Coronavirus restrictions have cut a swathe through the Hunter labour market, wiping out 26,000 jobs in just two months.
Australian Bureau of Statistics data issued on Thursday show the Hunter unemployment rate increased from 5.5 per cent to 6.7 per cent from March to April.
The region's jobless rate would have been far higher if tens of thousands of workers had not quit the labour market.
The Hunter labour force shrank by a staggering 21,200 in two months, from 358,300 to 337,100. The number of people in work plummeted from 340,500 to 314,500 in the same period.
The labour force participation rate, the ratio of those in work or looking for work to all those eligible, fell more than four percentage points in Newcastle and Lake Macquarie, from 68.6 per cent to 64.2 per cent.
The unemployment rate jumped from 5.8 per cent to 7.7 per cent from March to April in Newcastle and Lake Macquarie and from 5 to 5.3 per cent in the rest of the region.
The government closed non-essential businesses on March 22, sending thousands of the newly unemployed to queue outside Centrelink offices.
The latest regional breakdown of the ABS's monthly labour force survey captures the extent of those job losses in the Hunter.
More than 18,000 people lost work in the region between March and April as the COVID-19 restrictions shuttered businesses in the retail, food, hospitality, tourism and arts sectors.
Hunter Research Foundation Centre economist Anthea Bill said the regional data could fluctuate because of the ABS sample size, but she said the Hunter figures were consistent with the national picture.
National figures issued last week showed 594,000 people had been thrown out of work in April and the unemployment rate was 6.2 per cent, a figure again kept relatively low due to a record shrinkage in the Australian labour market.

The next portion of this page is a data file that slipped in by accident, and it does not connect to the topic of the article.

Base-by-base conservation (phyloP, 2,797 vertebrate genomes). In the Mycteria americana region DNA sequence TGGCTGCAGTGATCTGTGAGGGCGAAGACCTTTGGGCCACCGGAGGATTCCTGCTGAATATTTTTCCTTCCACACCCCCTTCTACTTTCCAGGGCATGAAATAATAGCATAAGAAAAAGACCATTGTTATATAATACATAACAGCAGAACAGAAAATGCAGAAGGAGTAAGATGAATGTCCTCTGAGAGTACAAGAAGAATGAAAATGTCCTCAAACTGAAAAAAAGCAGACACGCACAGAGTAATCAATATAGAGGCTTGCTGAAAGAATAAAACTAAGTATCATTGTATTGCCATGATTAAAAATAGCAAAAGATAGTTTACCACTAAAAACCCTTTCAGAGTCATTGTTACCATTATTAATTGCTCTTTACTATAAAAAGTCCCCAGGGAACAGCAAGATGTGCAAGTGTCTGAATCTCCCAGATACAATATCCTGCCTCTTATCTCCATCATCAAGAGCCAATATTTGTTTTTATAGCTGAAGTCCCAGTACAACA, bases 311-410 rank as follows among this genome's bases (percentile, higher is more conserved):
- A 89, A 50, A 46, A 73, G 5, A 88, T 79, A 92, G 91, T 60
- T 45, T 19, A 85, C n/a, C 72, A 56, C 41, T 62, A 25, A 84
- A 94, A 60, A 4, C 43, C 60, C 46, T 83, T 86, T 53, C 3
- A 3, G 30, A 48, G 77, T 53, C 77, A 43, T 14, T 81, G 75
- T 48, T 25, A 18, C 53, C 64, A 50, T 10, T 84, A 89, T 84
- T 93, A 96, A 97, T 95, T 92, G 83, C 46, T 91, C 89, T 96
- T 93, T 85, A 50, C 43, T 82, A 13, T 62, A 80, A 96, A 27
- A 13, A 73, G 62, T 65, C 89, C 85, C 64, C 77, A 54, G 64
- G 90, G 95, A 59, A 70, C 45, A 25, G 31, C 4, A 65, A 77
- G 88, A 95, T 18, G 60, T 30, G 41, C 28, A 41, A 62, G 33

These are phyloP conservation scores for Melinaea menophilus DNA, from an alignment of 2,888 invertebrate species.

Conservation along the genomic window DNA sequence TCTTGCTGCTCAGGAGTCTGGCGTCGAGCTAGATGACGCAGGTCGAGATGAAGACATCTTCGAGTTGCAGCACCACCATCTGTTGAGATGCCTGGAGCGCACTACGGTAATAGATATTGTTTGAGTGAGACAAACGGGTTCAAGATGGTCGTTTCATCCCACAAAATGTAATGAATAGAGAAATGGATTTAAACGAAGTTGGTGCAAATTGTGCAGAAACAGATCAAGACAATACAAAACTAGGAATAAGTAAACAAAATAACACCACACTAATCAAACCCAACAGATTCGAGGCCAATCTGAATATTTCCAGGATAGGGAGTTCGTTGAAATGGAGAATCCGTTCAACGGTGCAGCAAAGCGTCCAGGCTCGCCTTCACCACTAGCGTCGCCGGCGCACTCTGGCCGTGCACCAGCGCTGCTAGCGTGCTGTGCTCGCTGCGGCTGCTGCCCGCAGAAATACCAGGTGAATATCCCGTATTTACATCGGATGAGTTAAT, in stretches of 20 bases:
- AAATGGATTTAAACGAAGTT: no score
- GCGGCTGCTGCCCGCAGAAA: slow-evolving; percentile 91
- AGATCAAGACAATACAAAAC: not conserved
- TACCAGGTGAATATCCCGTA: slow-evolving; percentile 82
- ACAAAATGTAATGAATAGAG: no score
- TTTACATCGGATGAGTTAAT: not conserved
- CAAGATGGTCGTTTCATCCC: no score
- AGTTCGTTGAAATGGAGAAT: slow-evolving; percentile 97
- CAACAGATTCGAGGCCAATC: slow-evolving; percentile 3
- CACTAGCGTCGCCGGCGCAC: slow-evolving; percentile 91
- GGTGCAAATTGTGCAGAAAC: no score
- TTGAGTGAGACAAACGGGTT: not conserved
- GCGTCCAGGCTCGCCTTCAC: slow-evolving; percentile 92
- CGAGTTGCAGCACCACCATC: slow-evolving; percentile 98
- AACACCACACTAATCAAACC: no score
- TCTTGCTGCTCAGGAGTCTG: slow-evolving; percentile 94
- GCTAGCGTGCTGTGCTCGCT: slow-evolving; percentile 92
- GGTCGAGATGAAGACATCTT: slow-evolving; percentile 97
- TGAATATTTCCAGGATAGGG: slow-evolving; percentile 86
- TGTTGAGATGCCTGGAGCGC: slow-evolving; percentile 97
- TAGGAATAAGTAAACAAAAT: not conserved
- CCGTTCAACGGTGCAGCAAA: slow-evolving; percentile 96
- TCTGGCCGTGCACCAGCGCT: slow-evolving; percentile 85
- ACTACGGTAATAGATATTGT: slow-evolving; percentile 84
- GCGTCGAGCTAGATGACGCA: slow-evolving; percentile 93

The NSW jobless rate rose from 4.8 to 6 per cent.
The secretary to the Australian Treasury, Steven Kennedy, told a Senate committee on Thursday that the true unemployment rate would be closer to 10 per cent once those who had left the jobs market returned.
Dr Kennedy said he expected the unemployment rate to climb during May and June and the labour market would take time to recover.
Dr Bill said many of the newly unemployed surveyed by the ABS had probably decided not to look for work because they had to look after children at home, because they were in "shock" at having lost their jobs and because new opportunities were scarce.
Hunter Business Chamber said the ABS figures painted a "grim picture" of the Hunter economy, but the real story was likely to be worse.
"As analysts pointed out last week, the April figures do not account for the impact of JobKeeper and the fact that many people who are receiving the wage subsidy are out of work but not actively seeking a job so have not registered as unemployed," chamber chief executive officer Bob Hawes said.
"Of major concern is the rise in youth unemployment, which now sits at 18.7 per cent in Newcastle and Lake Macquarie and 15.7 per cent in the Hunter Valley.
"The loss of jobs in the younger age groups confirms the impact of restrictions on accommodation and food services, arts and recreation, traditionally sectors that employ young people."
He said ABS data collected through the Single Touch Payroll system indicated the labour market might be near a turning point as the fall in wages and jobs was "flattening out".
The Newcastle Heraldreported in November that a surge in job creation had pushed the Hunter unemployment rate to 4.1 per cent, its lowest level since the end of the mining boom in 2013, and below the state figure of 4.3 per cent.
The Hunter had piled on 15,000 new jobs in the 12 months to November, 13,600 of them full-time, but Thursday's figures suggest those gains have been lost.
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